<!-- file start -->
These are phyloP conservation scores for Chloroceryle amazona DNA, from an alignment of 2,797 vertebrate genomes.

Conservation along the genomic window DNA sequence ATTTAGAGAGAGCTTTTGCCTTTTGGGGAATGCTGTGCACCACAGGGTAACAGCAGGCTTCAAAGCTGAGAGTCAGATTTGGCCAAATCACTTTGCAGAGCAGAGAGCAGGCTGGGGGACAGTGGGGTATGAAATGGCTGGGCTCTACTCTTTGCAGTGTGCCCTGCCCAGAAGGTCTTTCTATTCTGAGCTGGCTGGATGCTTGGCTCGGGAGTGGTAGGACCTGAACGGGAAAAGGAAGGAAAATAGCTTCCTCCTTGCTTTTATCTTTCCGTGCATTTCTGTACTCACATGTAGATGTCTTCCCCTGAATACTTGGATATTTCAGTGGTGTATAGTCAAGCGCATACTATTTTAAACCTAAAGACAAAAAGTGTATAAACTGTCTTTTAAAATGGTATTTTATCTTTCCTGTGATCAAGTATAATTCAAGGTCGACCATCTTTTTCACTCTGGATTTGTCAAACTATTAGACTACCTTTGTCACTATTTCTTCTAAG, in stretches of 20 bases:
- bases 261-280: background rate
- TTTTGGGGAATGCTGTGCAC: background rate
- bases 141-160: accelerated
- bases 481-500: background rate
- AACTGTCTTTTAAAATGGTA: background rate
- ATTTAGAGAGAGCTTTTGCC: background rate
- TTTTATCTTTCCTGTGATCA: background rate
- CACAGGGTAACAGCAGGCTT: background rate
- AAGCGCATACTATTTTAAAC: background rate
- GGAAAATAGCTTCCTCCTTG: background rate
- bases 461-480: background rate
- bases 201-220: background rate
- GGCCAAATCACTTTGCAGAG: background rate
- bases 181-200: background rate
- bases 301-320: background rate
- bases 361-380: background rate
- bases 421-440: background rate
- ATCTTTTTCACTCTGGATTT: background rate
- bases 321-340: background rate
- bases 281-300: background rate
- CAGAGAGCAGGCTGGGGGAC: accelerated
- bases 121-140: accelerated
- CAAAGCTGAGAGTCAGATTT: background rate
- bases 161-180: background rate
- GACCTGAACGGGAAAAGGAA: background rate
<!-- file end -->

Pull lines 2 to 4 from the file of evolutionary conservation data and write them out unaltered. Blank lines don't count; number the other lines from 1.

Conservation along the genomic window DNA sequence ATTTAGAGAGAGCTTTTGCCTTTTGGGGAATGCTGTGCACCACAGGGTAACAGCAGGCTTCAAAGCTGAGAGTCAGATTTGGCCAAATCACTTTGCAGAGCAGAGAGCAGGCTGGGGGACAGTGGGGTATGAAATGGCTGGGCTCTACTCTTTGCAGTGTGCCCTGCCCAGAAGGTCTTTCTATTCTGAGCTGGCTGGATGCTTGGCTCGGGAGTGGTAGGACCTGAACGGGAAAAGGAAGGAAAATAGCTTCCTCCTTGCTTTTATCTTTCCGTGCATTTCTGTACTCACATGTAGATGTCTTCCCCTGAATACTTGGATATTTCAGTGGTGTATAGTCAAGCGCATACTATTTTAAACCTAAAGACAAAAAGTGTATAAACTGTCTTTTAAAATGGTATTTTATCTTTCCTGTGATCAAGTATAATTCAAGGTCGACCATCTTTTTCACTCTGGATTTGTCAAACTATTAGACTACCTTTGTCACTATTTCTTCTAAG, in stretches of 20 bases:
- bases 261-280: background rate
- TTTTGGGGAATGCTGTGCAC: background rate